Who provides the ‘official’ sales presentations in your company? Is it sales, marketing, or someone else?
In my experience of working with 1000s of B2B companies, the sales presentations are typically provided by marketing – along with most of the other tools that sales use (or ignore). So, if providing effective sales tools is typically a part of what B2B marketing teams do, why doesn’t it get more attention?
Case in point. Boston in the first week in October looks like the place to be for B2B marketers. DemandCon on 1-2 October has a fantastic line-up, and MarketingProfs’ B2B Marketing Forum on 3-5 October completes the week. The MarketingProfs event is based around ‘five programming tracks covering the modern marketing mix – lead gen, content, social media, media, and marketing essentials.’ Looking to see where creating effective sales tools fits within the schedule (which after all covers the modern marketing mix) I thought perhaps it would be under content, or marketing essentials – but it isn’t. Why do I point this out? Because I think it’s symptomatic of a wider issue.
Sales and Marketing Alignment Around Leads
Sales and marketing alignment gets a lot of press. 1000s of articles, whitepapers, events – all looking at how these two departments can work together. The funny thing is that nearly all of that discussion is around handing over the right leads – Marketing Qualified Leads, Sales Accepted Leads, and so on. Of course, there are a bunch of vendors selling software to automate the process around scoring and passing on leads from marketing to sales – so it’s little wonder that people talk about how to define a ‘good’ lead and discuss the right way to measure that, and how the process should work. This is important stuff. But it’s not the only place that sales and marketing need to align.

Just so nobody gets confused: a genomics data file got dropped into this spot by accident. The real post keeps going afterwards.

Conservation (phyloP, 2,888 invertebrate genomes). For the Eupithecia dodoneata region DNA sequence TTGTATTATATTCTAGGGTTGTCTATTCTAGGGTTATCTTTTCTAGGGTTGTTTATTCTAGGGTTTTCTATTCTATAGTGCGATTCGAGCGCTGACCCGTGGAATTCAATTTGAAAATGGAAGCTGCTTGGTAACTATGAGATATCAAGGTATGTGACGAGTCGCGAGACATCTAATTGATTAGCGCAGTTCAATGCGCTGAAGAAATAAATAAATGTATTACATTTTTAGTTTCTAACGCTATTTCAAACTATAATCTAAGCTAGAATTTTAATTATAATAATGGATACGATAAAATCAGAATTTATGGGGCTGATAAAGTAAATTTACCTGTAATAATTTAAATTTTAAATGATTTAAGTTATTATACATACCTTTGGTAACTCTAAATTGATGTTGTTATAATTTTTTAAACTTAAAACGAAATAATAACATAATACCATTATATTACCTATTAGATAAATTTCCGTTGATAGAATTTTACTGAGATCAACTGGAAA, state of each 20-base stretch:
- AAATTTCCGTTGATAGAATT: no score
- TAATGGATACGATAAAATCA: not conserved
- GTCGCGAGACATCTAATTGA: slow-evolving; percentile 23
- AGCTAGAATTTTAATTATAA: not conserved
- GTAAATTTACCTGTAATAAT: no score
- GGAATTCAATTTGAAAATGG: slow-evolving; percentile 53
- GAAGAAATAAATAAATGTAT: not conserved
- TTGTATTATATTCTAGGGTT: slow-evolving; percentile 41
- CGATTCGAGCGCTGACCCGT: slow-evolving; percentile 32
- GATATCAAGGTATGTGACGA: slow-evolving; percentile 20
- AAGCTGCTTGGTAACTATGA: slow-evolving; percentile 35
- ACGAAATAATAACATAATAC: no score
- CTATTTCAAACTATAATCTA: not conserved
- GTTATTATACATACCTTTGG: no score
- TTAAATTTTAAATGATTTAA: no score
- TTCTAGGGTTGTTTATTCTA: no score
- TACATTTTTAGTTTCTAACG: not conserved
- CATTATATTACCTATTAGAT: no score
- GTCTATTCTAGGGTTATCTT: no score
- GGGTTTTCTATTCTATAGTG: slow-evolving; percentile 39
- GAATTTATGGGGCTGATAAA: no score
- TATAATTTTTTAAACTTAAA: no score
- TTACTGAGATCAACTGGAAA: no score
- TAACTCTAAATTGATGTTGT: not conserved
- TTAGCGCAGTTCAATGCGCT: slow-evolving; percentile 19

The actual cost (in terms of wasted time and effort) of providing sales with leads they consider poor quality is high. But what of the cost of providing sales with sales presentations and other sales tools they consider poor quality?
The Two Sides of B2B Sales and Marketing Collaboration
I read a great description of marketing’s role when working with sales people by Mark Suster:
To arm – which means to give the reps all of the sales collateral they’ll need to effectively win sales campaigns. This includes presentations, ROI calculators, competitive analyses and so forth.
To aim – which means helping sales reps figure out which target customers to focus on. It’s about helping weed out the non-serious leads from the urgent ones.
So, why do we focus so much on the ‘aim‘ part, and ignore the ‘arm‘ part of that?
Why Ignore Sales Tools?
In some companies, there might be a separate team who focus on providing sales with the right tools and collateral. Perhaps in some companies providing sales tools isn’t marketing’s job. Although, of course, even in these companies alignment of the messages used in different parts of the sales funnel is still essential. So we would still need marketing to be involved in some way.